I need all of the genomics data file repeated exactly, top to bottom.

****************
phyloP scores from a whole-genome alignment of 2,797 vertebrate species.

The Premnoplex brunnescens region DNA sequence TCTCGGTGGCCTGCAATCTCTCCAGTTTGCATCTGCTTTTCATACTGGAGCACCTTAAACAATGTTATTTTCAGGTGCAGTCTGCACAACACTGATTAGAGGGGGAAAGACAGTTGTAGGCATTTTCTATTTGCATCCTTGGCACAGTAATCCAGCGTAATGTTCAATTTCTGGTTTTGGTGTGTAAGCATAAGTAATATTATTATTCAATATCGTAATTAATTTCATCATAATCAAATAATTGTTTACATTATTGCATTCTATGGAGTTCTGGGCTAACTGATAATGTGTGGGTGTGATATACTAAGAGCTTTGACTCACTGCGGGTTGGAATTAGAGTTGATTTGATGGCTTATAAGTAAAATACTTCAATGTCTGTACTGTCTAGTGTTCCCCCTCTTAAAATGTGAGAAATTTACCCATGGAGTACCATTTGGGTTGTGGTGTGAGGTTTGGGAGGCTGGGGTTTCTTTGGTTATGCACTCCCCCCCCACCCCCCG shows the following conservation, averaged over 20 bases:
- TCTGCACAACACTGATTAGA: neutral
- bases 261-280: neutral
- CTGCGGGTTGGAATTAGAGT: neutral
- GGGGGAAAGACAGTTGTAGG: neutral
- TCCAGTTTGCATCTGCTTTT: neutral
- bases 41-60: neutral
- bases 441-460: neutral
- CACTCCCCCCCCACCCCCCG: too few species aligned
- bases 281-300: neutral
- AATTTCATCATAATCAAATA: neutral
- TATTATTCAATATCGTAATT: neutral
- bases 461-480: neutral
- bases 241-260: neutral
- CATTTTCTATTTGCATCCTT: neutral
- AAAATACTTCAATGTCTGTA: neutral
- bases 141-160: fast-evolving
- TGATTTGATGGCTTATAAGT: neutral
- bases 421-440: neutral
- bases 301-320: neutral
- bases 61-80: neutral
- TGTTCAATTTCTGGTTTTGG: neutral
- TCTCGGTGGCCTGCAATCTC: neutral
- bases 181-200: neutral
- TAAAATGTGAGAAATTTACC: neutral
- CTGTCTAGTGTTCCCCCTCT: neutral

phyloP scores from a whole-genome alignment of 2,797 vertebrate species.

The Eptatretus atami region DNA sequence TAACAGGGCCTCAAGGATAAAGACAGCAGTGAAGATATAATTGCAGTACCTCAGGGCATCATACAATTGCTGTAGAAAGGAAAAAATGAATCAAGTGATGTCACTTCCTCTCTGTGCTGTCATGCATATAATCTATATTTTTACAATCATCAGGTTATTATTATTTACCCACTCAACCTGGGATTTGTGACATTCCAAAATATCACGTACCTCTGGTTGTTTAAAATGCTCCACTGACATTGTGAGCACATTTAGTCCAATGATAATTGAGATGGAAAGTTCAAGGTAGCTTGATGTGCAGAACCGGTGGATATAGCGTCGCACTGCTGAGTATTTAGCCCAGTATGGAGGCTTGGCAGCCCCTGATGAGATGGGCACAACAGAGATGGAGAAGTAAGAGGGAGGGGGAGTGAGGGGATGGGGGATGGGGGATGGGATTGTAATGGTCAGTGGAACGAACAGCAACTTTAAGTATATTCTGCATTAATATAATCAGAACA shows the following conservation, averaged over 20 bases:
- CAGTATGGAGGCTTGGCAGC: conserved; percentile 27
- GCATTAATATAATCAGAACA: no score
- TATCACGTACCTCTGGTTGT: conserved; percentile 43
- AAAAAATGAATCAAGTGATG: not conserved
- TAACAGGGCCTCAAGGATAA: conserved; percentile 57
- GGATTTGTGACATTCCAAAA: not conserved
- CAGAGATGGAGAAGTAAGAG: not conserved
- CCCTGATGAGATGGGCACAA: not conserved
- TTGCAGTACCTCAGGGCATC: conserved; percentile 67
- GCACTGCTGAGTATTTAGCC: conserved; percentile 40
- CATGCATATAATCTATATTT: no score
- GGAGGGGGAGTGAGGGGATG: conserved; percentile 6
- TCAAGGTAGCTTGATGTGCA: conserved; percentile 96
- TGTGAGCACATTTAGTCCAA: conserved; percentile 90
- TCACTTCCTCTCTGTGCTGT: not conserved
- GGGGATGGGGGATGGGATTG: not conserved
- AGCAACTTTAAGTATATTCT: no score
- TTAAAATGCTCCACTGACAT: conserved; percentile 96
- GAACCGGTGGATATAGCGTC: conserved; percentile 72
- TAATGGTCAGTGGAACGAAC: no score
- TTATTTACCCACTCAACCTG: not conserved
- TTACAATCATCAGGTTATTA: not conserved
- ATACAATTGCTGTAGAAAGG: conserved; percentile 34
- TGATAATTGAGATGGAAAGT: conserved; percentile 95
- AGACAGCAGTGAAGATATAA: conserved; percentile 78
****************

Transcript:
phyloP scores from a whole-genome alignment of 2,797 vertebrate species.

The Premnoplex brunnescens region DNA sequence TCTCGGTGGCCTGCAATCTCTCCAGTTTGCATCTGCTTTTCATACTGGAGCACCTTAAACAATGTTATTTTCAGGTGCAGTCTGCACAACACTGATTAGAGGGGGAAAGACAGTTGTAGGCATTTTCTATTTGCATCCTTGGCACAGTAATCCAGCGTAATGTTCAATTTCTGGTTTTGGTGTGTAAGCATAAGTAATATTATTATTCAATATCGTAATTAATTTCATCATAATCAAATAATTGTTTACATTATTGCATTCTATGGAGTTCTGGGCTAACTGATAATGTGTGGGTGTGATATACTAAGAGCTTTGACTCACTGCGGGTTGGAATTAGAGTTGATTTGATGGCTTATAAGTAAAATACTTCAATGTCTGTACTGTCTAGTGTTCCCCCTCTTAAAATGTGAGAAATTTACCCATGGAGTACCATTTGGGTTGTGGTGTGAGGTTTGGGAGGCTGGGGTTTCTTTGGTTATGCACTCCCCCCCCACCCCCCG shows the following conservation, averaged over 20 bases:
- TCTGCACAACACTGATTAGA: neutral
- bases 261-280: neutral
- CTGCGGGTTGGAATTAGAGT: neutral
- GGGGGAAAGACAGTTGTAGG: neutral
- TCCAGTTTGCATCTGCTTTT: neutral
- bases 41-60: neutral
- bases 441-460: neutral
- CACTCCCCCCCCACCCCCCG: too few species aligned
- bases 281-300: neutral
- AATTTCATCATAATCAAATA: neutral
- TATTATTCAATATCGTAATT: neutral
- bases 461-480: neutral
- bases 241-260: neutral
- CATTTTCTATTTGCATCCTT: neutral
- AAAATACTTCAATGTCTGTA: neutral
- bases 141-160: fast-evolving
- TGATTTGATGGCTTATAAGT: neutral
- bases 421-440: neutral
- bases 301-320: neutral
- bases 61-80: neutral
- TGTTCAATTTCTGGTTTTGG: neutral
- TCTCGGTGGCCTGCAATCTC: neutral
- bases 181-200: neutral
- TAAAATGTGAGAAATTTACC: neutral
- CTGTCTAGTGTTCCCCCTCT: neutral

phyloP scores from a whole-genome alignment of 2,797 vertebrate species.

The Eptatretus atami region DNA sequence TAACAGGGCCTCAAGGATAAAGACAGCAGTGAAGATATAATTGCAGTACCTCAGGGCATCATACAATTGCTGTAGAAAGGAAAAAATGAATCAAGTGATGTCACTTCCTCTCTGTGCTGTCATGCATATAATCTATATTTTTACAATCATCAGGTTATTATTATTTACCCACTCAACCTGGGATTTGTGACATTCCAAAATATCACGTACCTCTGGTTGTTTAAAATGCTCCACTGACATTGTGAGCACATTTAGTCCAATGATAATTGAGATGGAAAGTTCAAGGTAGCTTGATGTGCAGAACCGGTGGATATAGCGTCGCACTGCTGAGTATTTAGCCCAGTATGGAGGCTTGGCAGCCCCTGATGAGATGGGCACAACAGAGATGGAGAAGTAAGAGGGAGGGGGAGTGAGGGGATGGGGGATGGGGGATGGGATTGTAATGGTCAGTGGAACGAACAGCAACTTTAAGTATATTCTGCATTAATATAATCAGAACA shows the following conservation, averaged over 20 bases:
- CAGTATGGAGGCTTGGCAGC: conserved; percentile 27
- GCATTAATATAATCAGAACA: no score
- TATCACGTACCTCTGGTTGT: conserved; percentile 43
- AAAAAATGAATCAAGTGATG: not conserved
- TAACAGGGCCTCAAGGATAA: conserved; percentile 57
- GGATTTGTGACATTCCAAAA: not conserved
- CAGAGATGGAGAAGTAAGAG: not conserved
- CCCTGATGAGATGGGCACAA: not conserved
- TTGCAGTACCTCAGGGCATC: conserved; percentile 67
- GCACTGCTGAGTATTTAGCC: conserved; percentile 40
- CATGCATATAATCTATATTT: no score
- GGAGGGGGAGTGAGGGGATG: conserved; percentile 6
- TCAAGGTAGCTTGATGTGCA: conserved; percentile 96
- TGTGAGCACATTTAGTCCAA: conserved; percentile 90
- TCACTTCCTCTCTGTGCTGT: not conserved
- GGGGATGGGGGATGGGATTG: not conserved
- AGCAACTTTAAGTATATTCT: no score
- TTAAAATGCTCCACTGACAT: conserved; percentile 96
- GAACCGGTGGATATAGCGTC: conserved; percentile 72
- TAATGGTCAGTGGAACGAAC: no score
- TTATTTACCCACTCAACCTG: not conserved
- TTACAATCATCAGGTTATTA: not conserved
- ATACAATTGCTGTAGAAAGG: conserved; percentile 34
- TGATAATTGAGATGGAAAGT: conserved; percentile 95
- AGACAGCAGTGAAGATATAA: conserved; percentile 78